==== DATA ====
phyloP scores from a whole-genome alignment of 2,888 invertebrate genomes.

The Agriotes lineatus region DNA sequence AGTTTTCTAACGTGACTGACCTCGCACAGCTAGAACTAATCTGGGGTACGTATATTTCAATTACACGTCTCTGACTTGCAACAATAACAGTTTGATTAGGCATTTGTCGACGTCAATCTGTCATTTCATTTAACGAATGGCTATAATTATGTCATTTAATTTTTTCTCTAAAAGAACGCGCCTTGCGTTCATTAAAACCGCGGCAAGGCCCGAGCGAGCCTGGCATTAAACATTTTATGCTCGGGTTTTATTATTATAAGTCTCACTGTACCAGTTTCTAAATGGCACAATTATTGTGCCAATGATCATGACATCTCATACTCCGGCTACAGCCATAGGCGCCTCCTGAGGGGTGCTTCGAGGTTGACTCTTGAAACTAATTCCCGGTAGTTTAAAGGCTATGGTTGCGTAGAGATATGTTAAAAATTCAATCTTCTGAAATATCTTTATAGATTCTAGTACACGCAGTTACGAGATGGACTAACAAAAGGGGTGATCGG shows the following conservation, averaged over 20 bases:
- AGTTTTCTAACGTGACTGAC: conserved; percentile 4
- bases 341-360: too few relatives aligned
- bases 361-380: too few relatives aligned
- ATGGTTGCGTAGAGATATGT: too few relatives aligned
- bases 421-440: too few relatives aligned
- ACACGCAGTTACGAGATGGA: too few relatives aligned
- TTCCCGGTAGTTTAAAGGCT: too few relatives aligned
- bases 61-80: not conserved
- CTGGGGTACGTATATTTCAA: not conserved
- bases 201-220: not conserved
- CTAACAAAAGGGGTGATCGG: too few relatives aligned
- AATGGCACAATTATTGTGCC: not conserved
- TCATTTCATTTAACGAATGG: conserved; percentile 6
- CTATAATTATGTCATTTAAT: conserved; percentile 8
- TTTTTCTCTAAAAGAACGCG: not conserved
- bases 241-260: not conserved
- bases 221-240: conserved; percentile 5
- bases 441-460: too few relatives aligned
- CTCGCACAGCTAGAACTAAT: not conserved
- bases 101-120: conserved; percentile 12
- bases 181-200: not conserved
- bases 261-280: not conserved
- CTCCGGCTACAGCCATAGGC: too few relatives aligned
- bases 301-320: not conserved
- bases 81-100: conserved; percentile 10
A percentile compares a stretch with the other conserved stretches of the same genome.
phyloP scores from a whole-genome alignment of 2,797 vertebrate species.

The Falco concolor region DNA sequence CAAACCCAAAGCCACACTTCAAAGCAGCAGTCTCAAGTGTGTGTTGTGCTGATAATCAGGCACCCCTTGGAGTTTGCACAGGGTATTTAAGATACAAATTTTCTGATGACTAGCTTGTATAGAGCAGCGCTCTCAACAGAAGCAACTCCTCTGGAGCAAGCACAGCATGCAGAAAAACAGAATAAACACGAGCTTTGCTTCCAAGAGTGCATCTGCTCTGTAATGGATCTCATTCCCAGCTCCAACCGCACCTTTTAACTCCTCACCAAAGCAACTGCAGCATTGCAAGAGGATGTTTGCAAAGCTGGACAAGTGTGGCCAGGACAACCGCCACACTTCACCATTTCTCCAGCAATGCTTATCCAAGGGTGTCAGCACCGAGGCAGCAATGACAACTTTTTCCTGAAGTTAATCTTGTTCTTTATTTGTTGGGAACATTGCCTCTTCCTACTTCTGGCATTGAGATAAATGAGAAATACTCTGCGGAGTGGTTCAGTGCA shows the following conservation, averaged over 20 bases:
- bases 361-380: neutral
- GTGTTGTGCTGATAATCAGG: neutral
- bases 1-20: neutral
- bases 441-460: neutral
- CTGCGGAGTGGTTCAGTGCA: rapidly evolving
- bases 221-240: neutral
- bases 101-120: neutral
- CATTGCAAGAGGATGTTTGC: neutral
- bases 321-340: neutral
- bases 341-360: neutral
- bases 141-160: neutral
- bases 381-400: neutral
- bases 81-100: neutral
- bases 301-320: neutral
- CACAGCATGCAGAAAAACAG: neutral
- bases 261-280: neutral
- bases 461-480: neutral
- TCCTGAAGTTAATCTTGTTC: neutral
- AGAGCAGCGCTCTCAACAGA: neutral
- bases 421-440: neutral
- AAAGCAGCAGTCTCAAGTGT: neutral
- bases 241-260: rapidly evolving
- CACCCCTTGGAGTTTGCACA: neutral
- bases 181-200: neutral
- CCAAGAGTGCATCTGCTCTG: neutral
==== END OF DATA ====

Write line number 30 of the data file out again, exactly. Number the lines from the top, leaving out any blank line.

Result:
The Falco concolor region DNA sequence CAAACCCAAAGCCACACTTCAAAGCAGCAGTCTCAAGTGTGTGTTGTGCTGATAATCAGGCACCCCTTGGAGTTTGCACAGGGTATTTAAGATACAAATTTTCTGATGACTAGCTTGTATAGAGCAGCGCTCTCAACAGAAGCAACTCCTCTGGAGCAAGCACAGCATGCAGAAAAACAGAATAAACACGAGCTTTGCTTCCAAGAGTGCATCTGCTCTGTAATGGATCTCATTCCCAGCTCCAACCGCACCTTTTAACTCCTCACCAAAGCAACTGCAGCATTGCAAGAGGATGTTTGCAAAGCTGGACAAGTGTGGCCAGGACAACCGCCACACTTCACCATTTCTCCAGCAATGCTTATCCAAGGGTGTCAGCACCGAGGCAGCAATGACAACTTTTTCCTGAAGTTAATCTTGTTCTTTATTTGTTGGGAACATTGCCTCTTCCTACTTCTGGCATTGAGATAAATGAGAAATACTCTGCGGAGTGGTTCAGTGCA shows the following conservation, averaged over 20 bases: